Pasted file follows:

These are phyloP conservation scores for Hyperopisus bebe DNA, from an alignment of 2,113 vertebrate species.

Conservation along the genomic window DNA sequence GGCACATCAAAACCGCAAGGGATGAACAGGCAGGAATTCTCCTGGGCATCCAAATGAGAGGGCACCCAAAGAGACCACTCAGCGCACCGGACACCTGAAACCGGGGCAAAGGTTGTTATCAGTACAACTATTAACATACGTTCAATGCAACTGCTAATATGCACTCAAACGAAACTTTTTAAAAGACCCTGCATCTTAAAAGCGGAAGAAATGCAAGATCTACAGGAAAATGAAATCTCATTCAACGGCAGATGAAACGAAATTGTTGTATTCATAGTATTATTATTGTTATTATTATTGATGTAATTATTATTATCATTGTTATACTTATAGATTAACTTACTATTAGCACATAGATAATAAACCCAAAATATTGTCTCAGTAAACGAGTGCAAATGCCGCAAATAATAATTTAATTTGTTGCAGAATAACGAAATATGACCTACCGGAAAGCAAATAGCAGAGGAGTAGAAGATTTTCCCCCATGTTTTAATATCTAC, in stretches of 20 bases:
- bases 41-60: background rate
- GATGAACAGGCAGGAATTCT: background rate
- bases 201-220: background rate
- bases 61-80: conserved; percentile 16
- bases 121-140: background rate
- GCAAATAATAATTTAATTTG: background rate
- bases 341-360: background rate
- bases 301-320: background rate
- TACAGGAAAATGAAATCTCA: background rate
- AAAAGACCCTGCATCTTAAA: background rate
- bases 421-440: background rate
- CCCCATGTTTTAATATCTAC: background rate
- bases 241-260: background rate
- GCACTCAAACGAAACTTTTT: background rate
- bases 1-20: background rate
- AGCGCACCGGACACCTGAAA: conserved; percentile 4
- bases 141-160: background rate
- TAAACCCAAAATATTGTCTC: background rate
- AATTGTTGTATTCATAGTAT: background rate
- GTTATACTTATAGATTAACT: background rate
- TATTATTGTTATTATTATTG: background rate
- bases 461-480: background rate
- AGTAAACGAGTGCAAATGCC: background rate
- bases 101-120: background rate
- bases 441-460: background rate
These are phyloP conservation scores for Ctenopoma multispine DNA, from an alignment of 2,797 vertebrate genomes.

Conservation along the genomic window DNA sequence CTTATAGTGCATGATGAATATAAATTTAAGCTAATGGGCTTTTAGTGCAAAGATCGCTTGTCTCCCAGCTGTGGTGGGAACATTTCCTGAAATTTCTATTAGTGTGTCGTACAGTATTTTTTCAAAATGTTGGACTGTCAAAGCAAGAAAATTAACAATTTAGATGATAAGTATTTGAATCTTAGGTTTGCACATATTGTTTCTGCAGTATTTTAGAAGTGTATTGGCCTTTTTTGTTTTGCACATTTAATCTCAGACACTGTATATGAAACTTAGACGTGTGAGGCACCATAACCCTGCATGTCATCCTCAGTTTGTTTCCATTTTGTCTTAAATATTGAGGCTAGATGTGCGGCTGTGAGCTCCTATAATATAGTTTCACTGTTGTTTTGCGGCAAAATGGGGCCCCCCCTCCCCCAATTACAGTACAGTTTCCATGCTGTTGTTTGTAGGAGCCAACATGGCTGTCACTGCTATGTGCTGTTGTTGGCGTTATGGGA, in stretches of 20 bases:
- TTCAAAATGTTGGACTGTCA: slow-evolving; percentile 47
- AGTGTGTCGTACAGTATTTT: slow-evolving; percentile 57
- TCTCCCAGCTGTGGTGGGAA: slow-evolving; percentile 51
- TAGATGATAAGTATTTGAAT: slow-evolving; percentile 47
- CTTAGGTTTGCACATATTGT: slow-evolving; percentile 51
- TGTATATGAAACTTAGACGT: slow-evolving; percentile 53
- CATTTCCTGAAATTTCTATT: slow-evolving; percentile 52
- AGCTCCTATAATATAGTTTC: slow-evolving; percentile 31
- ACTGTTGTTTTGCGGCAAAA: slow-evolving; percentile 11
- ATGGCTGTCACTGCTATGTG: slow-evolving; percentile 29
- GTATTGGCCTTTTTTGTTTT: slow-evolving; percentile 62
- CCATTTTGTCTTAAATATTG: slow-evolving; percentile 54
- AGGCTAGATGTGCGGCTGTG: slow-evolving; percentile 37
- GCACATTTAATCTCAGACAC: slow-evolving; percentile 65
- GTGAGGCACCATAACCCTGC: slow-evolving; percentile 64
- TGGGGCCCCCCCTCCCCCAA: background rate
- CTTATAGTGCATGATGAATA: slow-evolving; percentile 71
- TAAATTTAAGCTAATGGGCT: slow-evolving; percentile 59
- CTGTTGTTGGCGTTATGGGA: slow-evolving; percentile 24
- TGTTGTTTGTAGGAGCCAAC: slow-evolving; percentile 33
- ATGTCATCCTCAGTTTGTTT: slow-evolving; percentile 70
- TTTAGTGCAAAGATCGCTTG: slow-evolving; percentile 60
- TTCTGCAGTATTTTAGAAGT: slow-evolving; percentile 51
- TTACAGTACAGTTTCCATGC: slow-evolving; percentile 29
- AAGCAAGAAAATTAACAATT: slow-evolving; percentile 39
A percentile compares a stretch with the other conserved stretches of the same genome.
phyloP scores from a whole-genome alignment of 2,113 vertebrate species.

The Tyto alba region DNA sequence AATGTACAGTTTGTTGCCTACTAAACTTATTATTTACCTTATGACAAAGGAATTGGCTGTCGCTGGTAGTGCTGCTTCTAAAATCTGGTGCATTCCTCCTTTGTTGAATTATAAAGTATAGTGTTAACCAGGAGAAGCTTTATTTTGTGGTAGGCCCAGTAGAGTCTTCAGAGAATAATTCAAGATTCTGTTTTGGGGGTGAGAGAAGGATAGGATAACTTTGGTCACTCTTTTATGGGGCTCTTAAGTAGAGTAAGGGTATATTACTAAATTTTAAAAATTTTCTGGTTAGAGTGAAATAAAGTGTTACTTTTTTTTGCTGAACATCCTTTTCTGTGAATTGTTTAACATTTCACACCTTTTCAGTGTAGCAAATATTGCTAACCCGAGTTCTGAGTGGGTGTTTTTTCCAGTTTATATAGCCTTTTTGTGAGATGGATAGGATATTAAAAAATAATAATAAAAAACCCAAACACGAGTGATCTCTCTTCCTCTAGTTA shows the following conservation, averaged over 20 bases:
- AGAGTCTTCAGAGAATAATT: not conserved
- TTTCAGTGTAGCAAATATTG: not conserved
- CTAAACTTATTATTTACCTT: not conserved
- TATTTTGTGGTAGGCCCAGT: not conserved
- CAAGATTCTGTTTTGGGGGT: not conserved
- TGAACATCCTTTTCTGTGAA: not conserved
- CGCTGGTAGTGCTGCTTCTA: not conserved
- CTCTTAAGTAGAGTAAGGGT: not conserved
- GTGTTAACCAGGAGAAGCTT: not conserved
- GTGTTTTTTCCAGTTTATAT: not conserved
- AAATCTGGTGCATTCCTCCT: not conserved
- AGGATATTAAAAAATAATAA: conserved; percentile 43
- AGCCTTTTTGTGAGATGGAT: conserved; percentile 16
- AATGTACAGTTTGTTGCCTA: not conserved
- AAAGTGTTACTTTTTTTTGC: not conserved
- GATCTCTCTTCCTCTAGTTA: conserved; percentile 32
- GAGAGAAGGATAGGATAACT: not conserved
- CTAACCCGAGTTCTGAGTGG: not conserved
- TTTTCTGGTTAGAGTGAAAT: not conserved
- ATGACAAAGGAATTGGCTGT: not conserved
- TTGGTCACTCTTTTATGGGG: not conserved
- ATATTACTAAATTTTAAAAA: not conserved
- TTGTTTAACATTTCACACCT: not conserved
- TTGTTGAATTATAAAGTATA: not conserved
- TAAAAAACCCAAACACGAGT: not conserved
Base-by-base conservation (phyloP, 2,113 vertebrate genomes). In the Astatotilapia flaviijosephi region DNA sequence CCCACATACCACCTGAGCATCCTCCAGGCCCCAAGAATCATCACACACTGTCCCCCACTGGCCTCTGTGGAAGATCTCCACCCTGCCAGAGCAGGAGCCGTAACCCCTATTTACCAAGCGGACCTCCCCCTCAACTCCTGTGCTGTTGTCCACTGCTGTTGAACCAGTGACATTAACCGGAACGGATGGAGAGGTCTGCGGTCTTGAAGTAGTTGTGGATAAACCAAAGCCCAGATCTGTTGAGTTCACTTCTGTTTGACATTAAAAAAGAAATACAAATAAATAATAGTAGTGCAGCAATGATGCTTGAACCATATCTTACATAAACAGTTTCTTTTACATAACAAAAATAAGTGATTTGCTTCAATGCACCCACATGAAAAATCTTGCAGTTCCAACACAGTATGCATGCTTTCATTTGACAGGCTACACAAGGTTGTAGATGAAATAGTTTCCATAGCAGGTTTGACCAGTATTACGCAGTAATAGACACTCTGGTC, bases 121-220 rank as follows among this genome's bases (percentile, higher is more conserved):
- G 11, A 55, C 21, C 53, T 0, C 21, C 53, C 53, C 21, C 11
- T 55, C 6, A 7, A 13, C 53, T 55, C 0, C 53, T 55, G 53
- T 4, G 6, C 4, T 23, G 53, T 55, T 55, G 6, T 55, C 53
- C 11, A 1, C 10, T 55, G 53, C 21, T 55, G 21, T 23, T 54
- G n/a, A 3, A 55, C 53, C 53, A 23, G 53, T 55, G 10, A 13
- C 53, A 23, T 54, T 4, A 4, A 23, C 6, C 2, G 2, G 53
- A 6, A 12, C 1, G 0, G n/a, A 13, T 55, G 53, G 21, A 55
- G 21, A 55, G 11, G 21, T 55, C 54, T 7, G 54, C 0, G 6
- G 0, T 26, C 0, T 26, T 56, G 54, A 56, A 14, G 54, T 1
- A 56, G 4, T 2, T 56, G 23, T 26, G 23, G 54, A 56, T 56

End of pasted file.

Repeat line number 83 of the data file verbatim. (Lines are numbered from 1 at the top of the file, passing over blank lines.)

Base-by-base conservation (phyloP, 2,113 vertebrate genomes). In the Astatotilapia flaviijosephi region DNA sequence CCCACATACCACCTGAGCATCCTCCAGGCCCCAAGAATCATCACACACTGTCCCCCACTGGCCTCTGTGGAAGATCTCCACCCTGCCAGAGCAGGAGCCGTAACCCCTATTTACCAAGCGGACCTCCCCCTCAACTCCTGTGCTGTTGTCCACTGCTGTTGAACCAGTGACATTAACCGGAACGGATGGAGAGGTCTGCGGTCTTGAAGTAGTTGTGGATAAACCAAAGCCCAGATCTGTTGAGTTCACTTCTGTTTGACATTAAAAAAGAAATACAAATAAATAATAGTAGTGCAGCAATGATGCTTGAACCATATCTTACATAAACAGTTTCTTTTACATAACAAAAATAAGTGATTTGCTTCAATGCACCCACATGAAAAATCTTGCAGTTCCAACACAGTATGCATGCTTTCATTTGACAGGCTACACAAGGTTGTAGATGAAATAGTTTCCATAGCAGGTTTGACCAGTATTACGCAGTAATAGACACTCTGGTC, bases 121-220 rank as follows among this genome's bases (percentile, higher is more conserved):